That brings up a common concern beyond policy and welfare, that of Andhra “settlers”: those from Andhra Pradesh who live in Telangana. In 2014, many from this community voted for the TRS, but Rao’s decision to attack Naidu and the people of Andhra in general may have turned them against his party. Naidu has doubled down his efforts to draw in votes in the Greater Hyderabad area, where the alliance is also taking on the AIMIM, a Muslim-led party.
What parties are in focus?
The ruling Telangana Rashtra Samiti with Chief Minister K Chandrasekhar Rao leading it is the party to beat, and opinion polls suggest that despite the attempts by others to question its leadership or achievements, it should still be in place to win a majority. The main question for the party is whether it has managed to build a social base beyond the single-issue question of giving Telangana statehood. Rao has also put together an understanding with the All India Majlis-e-Ittehadul Muslimeen, run by the Owaisi brothers, which has a very strong presence among the Muslim-dominated areas of Hyderabad, and could play an important role if the final numbers are tight.
On the other side are the Congress, which was in power at the Centre when Telangana was granted statehood but did not accrue any gains from it, and the Telugu Desam Party, currently ruling the neighbouring Andhra Pradesh. Both parties have a significant legacy in the state from before it was divided, and the Congress in particular still hopes to derive some benefit from the fact that it too played a role in granting statehood. In addition to these two members of the “maha kutami”, are also the Communist Party of India and the newly formed Telangana Jana Samithi.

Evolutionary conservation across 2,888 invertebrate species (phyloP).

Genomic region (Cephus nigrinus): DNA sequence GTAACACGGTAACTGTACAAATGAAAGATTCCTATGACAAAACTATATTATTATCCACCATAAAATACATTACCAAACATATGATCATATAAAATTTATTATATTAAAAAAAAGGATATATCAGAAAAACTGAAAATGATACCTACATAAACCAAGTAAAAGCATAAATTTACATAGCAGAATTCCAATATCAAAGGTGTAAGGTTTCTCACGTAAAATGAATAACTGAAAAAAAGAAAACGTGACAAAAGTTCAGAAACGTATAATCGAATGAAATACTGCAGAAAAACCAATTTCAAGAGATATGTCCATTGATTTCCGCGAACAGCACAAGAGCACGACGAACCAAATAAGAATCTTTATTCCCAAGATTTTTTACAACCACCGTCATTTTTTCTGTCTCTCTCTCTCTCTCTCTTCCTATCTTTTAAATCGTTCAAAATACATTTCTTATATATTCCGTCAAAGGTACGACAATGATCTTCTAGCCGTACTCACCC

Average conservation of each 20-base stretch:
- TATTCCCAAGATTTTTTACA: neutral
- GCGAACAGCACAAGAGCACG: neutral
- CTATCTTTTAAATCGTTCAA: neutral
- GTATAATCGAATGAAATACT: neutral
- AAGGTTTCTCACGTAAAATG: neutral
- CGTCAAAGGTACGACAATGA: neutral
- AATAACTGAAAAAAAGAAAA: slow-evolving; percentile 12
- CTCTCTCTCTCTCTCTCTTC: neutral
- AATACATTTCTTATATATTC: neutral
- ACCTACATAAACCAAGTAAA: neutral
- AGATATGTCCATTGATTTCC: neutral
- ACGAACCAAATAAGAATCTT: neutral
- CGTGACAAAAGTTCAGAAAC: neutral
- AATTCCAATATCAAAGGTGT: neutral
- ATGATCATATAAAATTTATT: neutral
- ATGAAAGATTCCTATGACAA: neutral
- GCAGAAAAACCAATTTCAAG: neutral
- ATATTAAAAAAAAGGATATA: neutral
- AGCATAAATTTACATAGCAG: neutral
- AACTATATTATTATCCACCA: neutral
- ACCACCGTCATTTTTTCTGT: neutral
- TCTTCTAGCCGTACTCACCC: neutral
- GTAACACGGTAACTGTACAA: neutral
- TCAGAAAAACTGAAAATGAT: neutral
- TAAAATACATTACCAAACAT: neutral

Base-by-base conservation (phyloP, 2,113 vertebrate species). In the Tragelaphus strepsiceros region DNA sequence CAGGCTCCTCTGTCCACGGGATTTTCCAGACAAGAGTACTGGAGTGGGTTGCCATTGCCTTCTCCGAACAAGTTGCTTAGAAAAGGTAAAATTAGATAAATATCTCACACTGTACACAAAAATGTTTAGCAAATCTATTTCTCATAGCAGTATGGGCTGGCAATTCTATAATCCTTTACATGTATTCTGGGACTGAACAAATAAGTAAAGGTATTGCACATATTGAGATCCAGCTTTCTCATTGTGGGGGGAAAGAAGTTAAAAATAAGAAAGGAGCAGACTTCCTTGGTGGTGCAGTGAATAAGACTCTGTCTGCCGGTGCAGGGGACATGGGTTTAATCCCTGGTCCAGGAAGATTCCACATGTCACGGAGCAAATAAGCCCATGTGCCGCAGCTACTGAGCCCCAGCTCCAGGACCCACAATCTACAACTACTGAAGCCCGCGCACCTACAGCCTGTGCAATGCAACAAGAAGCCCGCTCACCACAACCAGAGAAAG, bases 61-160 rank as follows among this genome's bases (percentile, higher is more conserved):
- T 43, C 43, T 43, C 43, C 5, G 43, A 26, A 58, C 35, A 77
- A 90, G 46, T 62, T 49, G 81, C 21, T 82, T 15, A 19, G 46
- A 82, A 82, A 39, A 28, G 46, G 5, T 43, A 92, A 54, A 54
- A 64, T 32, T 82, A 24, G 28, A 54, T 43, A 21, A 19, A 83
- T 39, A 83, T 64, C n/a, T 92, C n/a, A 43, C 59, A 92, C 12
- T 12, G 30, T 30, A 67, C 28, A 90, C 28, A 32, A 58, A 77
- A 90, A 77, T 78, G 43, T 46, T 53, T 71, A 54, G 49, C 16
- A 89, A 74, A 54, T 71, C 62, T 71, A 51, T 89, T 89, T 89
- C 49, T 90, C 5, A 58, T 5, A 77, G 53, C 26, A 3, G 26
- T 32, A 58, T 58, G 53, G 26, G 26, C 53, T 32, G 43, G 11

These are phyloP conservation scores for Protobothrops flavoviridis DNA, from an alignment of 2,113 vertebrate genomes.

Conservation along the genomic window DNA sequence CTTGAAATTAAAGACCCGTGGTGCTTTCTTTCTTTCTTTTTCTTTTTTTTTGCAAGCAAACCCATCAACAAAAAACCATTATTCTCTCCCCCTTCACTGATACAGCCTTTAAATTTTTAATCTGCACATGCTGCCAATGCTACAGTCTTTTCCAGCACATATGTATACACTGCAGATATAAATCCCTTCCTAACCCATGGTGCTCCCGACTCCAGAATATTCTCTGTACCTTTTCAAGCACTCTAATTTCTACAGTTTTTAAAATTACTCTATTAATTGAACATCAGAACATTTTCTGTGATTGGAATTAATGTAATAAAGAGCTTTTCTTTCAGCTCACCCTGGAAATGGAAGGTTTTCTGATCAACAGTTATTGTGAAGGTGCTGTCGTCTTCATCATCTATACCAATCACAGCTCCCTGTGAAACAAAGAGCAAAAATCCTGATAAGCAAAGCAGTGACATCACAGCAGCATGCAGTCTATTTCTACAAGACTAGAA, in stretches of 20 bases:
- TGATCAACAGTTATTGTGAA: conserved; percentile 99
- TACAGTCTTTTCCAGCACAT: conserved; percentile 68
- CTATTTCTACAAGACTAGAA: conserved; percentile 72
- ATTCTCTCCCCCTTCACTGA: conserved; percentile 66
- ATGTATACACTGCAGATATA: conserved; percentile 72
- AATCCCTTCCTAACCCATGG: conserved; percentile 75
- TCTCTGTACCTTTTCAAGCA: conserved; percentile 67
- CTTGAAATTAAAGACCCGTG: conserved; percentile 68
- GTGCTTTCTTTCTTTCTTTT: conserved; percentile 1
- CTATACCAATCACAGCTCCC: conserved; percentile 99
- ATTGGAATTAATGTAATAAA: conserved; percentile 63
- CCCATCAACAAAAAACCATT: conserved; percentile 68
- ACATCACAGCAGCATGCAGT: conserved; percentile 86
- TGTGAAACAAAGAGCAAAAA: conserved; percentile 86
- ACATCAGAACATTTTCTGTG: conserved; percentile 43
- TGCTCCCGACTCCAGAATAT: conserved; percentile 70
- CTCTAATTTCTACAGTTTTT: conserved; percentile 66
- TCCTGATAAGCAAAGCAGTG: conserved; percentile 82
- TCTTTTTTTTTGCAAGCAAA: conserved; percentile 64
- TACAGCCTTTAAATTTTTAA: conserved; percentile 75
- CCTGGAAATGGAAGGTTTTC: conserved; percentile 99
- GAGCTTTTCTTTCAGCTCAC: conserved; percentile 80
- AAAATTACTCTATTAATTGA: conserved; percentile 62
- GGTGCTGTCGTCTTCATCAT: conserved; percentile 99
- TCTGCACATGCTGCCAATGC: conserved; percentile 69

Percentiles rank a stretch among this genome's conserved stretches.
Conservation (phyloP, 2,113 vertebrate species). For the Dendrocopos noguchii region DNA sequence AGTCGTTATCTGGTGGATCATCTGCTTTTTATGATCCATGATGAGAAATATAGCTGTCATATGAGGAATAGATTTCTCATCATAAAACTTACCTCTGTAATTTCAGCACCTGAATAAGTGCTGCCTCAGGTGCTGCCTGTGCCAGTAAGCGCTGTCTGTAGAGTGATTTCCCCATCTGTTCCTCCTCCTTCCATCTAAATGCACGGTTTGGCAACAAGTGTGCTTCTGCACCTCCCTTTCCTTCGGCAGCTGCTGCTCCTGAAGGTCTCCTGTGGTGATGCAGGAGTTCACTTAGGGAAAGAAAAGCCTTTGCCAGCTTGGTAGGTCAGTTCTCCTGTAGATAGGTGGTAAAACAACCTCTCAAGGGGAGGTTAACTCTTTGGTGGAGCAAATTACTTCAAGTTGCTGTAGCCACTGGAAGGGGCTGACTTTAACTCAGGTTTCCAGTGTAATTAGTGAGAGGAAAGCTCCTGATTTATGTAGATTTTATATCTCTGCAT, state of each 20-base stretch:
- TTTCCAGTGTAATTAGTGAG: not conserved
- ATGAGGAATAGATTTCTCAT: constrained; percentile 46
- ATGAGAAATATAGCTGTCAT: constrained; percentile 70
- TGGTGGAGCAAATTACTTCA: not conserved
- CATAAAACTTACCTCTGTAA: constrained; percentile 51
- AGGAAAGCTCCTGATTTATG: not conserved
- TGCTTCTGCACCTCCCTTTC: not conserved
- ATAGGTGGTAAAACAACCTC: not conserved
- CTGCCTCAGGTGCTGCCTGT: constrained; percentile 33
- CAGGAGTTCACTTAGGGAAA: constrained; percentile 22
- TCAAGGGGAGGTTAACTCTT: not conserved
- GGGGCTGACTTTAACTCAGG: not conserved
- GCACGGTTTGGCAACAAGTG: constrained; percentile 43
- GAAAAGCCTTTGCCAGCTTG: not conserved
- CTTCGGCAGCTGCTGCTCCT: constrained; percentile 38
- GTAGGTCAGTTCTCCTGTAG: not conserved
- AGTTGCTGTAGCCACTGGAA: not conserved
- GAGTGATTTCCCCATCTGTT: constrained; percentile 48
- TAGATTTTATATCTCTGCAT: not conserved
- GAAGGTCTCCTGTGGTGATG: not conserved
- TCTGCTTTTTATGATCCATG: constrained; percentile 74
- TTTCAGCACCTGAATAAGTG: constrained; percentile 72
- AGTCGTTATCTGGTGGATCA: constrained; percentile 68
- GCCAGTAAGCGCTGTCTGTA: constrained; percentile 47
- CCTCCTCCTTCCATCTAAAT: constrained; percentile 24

And then there is the Bharatiya Janata Party. It won just five seats in the 119i-strong assembly in 2014, and is hoping to at least retain those in these elections, though the opinion polls suggest it is likely to lose one of those. The BJP has leaned hard on its Hindutva rhetoric, deploying Uttar Pradesh Chief Minister Adityanath to campaign in the state and promise name-changes while attacking the Owaisis in particular.
Who are the leaders to watch out for?
K Chandrasekhar Rao, of the TRS is the obvious heavyweight in the game, considering his close association with the movement for statehood and his time as chief minister over the last five years. Rao made the decision to call for elections six months ahead of time, in the hopes that not allowing it to coincide with the general elections would allow for more focus on state issues rather than national ones. Rao attracted voters from across castes and communities in the previous election, but the question is whether he will be able to pull off a repeat performance.
The maha kutami chose not to put forward a chief ministerial candidate, both because it would likely have caused unrest within the ranks and also because the success of the alliance itself seemed shaky at first. Within the Congress, state president Uttam Kumar Reddy has led the opposition campaign and is widely expected to be in the lead for the chief ministerial slot if the maha kutami pulls off a victory. The TDP’s Chandrababu Naidu also confirmed that the alliance’s chief minister will come from the Congress, in response to claims from the TRS that he would try and run Telangana by remote.
Although not a chief ministerial candidate, a crucial leader to pay attention to is the AIMIM’s Asaduddin Owaisi. Despite contesting just 8 seats in the current election, Owaisi and his party have drawn reaction from the across the board, with the Congress alleging that AIMIM is simply helping the BJP, while the saffron party itself has promised to drive Owaisi out of Hyderabad if it wins.